How does one financially prepare to put their life on hold and hike over 2,000 miles? If this is a question you are asking yourself, you’ve come to the right place. Since deciding to thru-hike the Appalachian Trail in 2021 over a year ago, there has been a LOT of planning and preparation. There are so many financial factors that need to be considered before being able to pick up and leave for six months. Here are six ways I have been working to prepare myself for the great adventure of the Appalachian Trail.
1. Start Saving for the Trail
This is my first topic because, in reality, it is the most important. A person can be physically and mentally ready to crush the trail, but that doesn’t matter if they can not afford to stay on it. With a goal like the AT in mind, it is crucial to save, save, save! Running out of funds is a MAJOR reason thru-hikers hang up their boots early and don’t follow through to Mt. Katahdin. Most people who thru-hike any long trail do not have a steady income during the process. I will be one of those people. This makes it crucial to plan ahead for your finances.
As my countdown to the trail flies towards me, I knew I needed to pump up my savings. I took a seasonal job working full time in addition to my regular full-time job. My regular job satisfies my bills and other necessities. That being said, I decided this seasonal job needed to be exclusively for my AT fund. I have set up direct deposit so all compensation from my second job goes to savings, not to be touched. To be clear, I am not recommending working 75 hours a week like I have been, just ensure you are planning accordingly and have a substantial amount saved up to get you through to the end. If you’re wanting to make more on your own schedule, give Instacart, Uber/Lyft, or Task Rabbit a try!
2. Purchase the Necessary Gear
When I decided to thru-hike, I had virtually no gear. Gathering the gear alone was somewhat costly (stay tuned for my official gear list!). I purchased the Appalachian Trail Thru-Hike Planner shortly after committing to this adventure. It has a thorough gear checklist which helped me to get a good grasp on all that I would need. With so much time and an easy-to-follow checklist, I was able to purchase my gear slowly over the last year. Not being on a time crunch to purchase gear allowed me to hold out for sales, which has saved me hundreds of dollars so far. I also bought a good chunk of my gear used through REI Co-op Good & Used which I recommend for both financial and sustainable reasons.
3. Make a Pre-Trail Budget
The easiest way I have been able to save is to follow a budget. I utilize a planner to keep on track of my bills. Each time I get paid, I pay all the necessary bills between that date and the following paycheck right away. Those are non-negotiable so once I’ve paid them, I can see how much I have left to work with. From here, I establish what I have for groceries, essentials, a little fun here and there, etc. Even though I mentioned I work a second job that solely is going towards the trail, I still try and move anything I can spare at the end of my spending.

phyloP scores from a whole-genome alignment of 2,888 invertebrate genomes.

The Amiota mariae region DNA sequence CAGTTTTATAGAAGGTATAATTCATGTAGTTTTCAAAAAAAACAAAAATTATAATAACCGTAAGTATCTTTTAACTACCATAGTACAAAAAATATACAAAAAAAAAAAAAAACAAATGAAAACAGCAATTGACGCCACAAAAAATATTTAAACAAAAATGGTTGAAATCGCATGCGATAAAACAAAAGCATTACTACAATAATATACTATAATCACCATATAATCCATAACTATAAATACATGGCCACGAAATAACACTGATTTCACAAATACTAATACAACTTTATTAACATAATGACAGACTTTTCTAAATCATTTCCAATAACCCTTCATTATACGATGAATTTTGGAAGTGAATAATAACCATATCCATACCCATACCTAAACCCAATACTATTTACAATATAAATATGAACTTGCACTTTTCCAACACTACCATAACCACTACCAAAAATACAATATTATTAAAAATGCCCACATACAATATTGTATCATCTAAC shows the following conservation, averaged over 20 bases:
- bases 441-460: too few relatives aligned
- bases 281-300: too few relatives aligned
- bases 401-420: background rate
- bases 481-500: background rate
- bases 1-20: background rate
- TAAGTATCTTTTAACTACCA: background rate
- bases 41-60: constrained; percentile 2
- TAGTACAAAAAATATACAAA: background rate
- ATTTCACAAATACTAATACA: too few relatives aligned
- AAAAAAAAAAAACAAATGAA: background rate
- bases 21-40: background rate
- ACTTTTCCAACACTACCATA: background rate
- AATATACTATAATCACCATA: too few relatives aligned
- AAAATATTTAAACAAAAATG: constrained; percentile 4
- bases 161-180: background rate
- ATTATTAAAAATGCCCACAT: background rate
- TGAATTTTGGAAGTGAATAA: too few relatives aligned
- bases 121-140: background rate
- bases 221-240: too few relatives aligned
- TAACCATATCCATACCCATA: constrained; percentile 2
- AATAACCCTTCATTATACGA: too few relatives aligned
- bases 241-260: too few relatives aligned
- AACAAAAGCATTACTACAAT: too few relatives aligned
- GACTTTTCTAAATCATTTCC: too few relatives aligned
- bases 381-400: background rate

I work well with a “loose budget” but for those who need more structure, make a plan each month and stick to it! I always ask myself, “can I take this on the trail with me” and it always helps me shy away from unnecessary spending. There are plenty of budget books or free budget planners available out there.
4. Make an On-the-Trail Budget
It is really important to estimate how much money you will need for your journey. How luxurious are you wanting this trip to be? Are you going to want to stay in a hotel weekly or stick it out on the trail as much as possible? Will you only want to buy the fancy dehydrated camp meals or will you be satisfied with Ramen and Pasta Sides? These are questions to consider in advance so you know how much you’ll need to live your best life on trail.
Another thing to consider is if you are solo hiking or hiking in a group. Some costs can be reduced by pooling together for food, supplies, and town stays. I will be leaving with my other half and we are being joined by a friend around April which will help with expenses.
5. Sell Anything You Don’t Need
Selling unnecessary items is a great way to earn some extra cash for the trail. Here’s some tips of ways to earn extra money that I’ve either done or plan to do for my thru-hike:
- Sell my clothes to Plato’s Closet
- Use Facebook Marketplace to sell any miscellaneous items like electronics, housewares, etc.
- Plasma donations (a similar process to donating blood) can earn you cash if that’s something you’re comfortable with. I’ll earn $700 for eight plasma donations before I leave for the AT.
- If you’re a creative person, selling crafts and products on Etsy is a great way to earn extra money.
I even went as far as selling my car 3 months ago. I was paying an arm and a leg each month and I knew I wouldn’t be able to keep it up if I was thru-hiking for six months. It was a tough decision, but still better for me in the long run. Besides, who wants to pay over $6oo a month for a car states away that will just be sitting in the driveway?
6. Rent Out Your Living Space
This is something that most will need to do. I know there are some that plan their trip around the ending of a lease, but if you’re locked in, it is important to find someone to cover those rent/utility expenses. Personally, I live in a house with a relative where I will not be tied down to paying rent while I am on the trail. If you are needing to sublet your apartment or rent out your home, do not wait until the last minute to do it! For some, that rent or mortgage will be the make or break point.